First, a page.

When they feared that one of their regular customers was about to fall victim to a scam, Bruce and Donna were quick to intervene.
“We do try to look after the customers,” explained Bruce. “We had somebody trying to send a MoneyGram to somewhere bizarre, because they said that Microsoft were on the phone to them.
“We told them it wasn’t real,” said Donnna. “I knew that one of our staff knew his family, so we sent them round in their own time and spoke to his son, because he was about to go to another Post Office to do it there. And we managed to prevent it.
“So it’s things like that, having information on who people are. You wouldn’t necessarily have that in a big town or city. But we know that person, we know where they live, and we know who the right person is to speak to and sort that.”
The Post Office has proved to be a true community hub in Biggar, with Brownlies also pushing the boat out for local schoolchildren at Christmas.
“We had taken the Post Office over in the August,” said Donna, “and our children were at the after school club. It was quite fraught at this stage, as you can imagine, leading up to December in our first year of having the Post Office.
“I walked in to the after-school club to be confronted with my youngest son’s teacher saying: ‘Euan has invited all his class to come and visit your Post Office this week!’
“That has become an annual thing. So all the P1s come, and they post their letters to Santa.
“We have the ladies from the Healthy Living Programme come along, they have fruit, and they talk about healthy eating.
“After the first year – which was really the last thing we needed on our mind at that stage – we actually look forward to it now, and it all gets us in the Christmas spirit a bit more.”
Bruce and Donna also extend their community spirit to the local Biggar gala day, which they help promote both in-store and on social media. And while some retailers may be nervous to launch a social media page, Donna stresses that modern c-stores simply “need to do it.”
“You want new customers. Your customers are always changing, and people don’t know what you’ve got if you’re not telling them.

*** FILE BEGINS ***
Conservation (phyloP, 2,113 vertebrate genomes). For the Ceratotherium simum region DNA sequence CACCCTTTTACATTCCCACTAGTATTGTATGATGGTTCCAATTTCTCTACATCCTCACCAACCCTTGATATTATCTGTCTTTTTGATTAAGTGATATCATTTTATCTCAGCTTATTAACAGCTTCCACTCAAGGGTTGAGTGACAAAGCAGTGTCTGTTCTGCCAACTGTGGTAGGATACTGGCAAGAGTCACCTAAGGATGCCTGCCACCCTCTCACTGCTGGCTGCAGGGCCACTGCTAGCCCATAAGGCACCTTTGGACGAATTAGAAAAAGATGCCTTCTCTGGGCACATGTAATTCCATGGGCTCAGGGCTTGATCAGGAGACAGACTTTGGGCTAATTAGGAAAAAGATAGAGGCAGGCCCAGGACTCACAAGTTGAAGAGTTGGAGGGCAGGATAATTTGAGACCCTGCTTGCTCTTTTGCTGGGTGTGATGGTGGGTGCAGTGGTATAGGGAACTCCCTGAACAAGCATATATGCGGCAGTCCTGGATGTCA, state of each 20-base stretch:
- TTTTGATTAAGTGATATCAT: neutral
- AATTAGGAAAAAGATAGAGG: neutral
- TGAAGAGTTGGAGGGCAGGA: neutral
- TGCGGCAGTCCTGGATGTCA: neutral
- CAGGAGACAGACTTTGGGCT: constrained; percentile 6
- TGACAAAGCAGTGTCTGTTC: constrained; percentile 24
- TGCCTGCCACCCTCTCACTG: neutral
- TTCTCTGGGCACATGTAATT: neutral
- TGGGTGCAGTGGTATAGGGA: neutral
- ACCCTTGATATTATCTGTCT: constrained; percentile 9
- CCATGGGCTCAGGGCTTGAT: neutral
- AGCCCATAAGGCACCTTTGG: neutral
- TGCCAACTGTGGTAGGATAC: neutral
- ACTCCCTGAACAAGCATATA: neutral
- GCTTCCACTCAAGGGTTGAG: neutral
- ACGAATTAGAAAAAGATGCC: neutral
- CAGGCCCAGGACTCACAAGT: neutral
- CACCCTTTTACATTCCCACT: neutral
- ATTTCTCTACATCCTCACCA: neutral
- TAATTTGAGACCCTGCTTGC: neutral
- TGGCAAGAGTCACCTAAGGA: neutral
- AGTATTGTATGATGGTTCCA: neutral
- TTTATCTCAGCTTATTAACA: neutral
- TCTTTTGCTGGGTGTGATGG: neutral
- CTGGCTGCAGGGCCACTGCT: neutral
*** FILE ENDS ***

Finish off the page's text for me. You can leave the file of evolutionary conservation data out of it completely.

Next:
“When people come into the shop they are in a hurry.
“So if you want to promote something, whether it be that you’ve got gluten free products, or a new gin, or a new local product, you need to tell people.
“At Christmas we put up what the last posting dates are, so we can get people ready. If there are special offers, or a travel money sale then we put that online.
“And its free, it doesn’t cost you anything. Even if you don’t want to do it, you don’t feel comfortable, if there is a younger staff member then they can do it.”
But while Donna leaves social media to her more tech-savvy staff, Bruce is a bit of a whizz when it comes to new software.
He created his own electronic shelf-edge labels that automatically inform staff how much stock is available, updating from EPOS when a product is sold.
To prevent wastage if a fridge malfunctions or is left with its door open, Bruce also developed an app that sends him live information to his phone about what temperature all of his fridges are sitting at.
And as if that wasn’t enough, the couple are currently in the process of setting up a Brownlies website to sell their extensive range of spirits across the globe.
To see more of Best-one at Brownlies, head over to YouTube.com/scottishgrocer.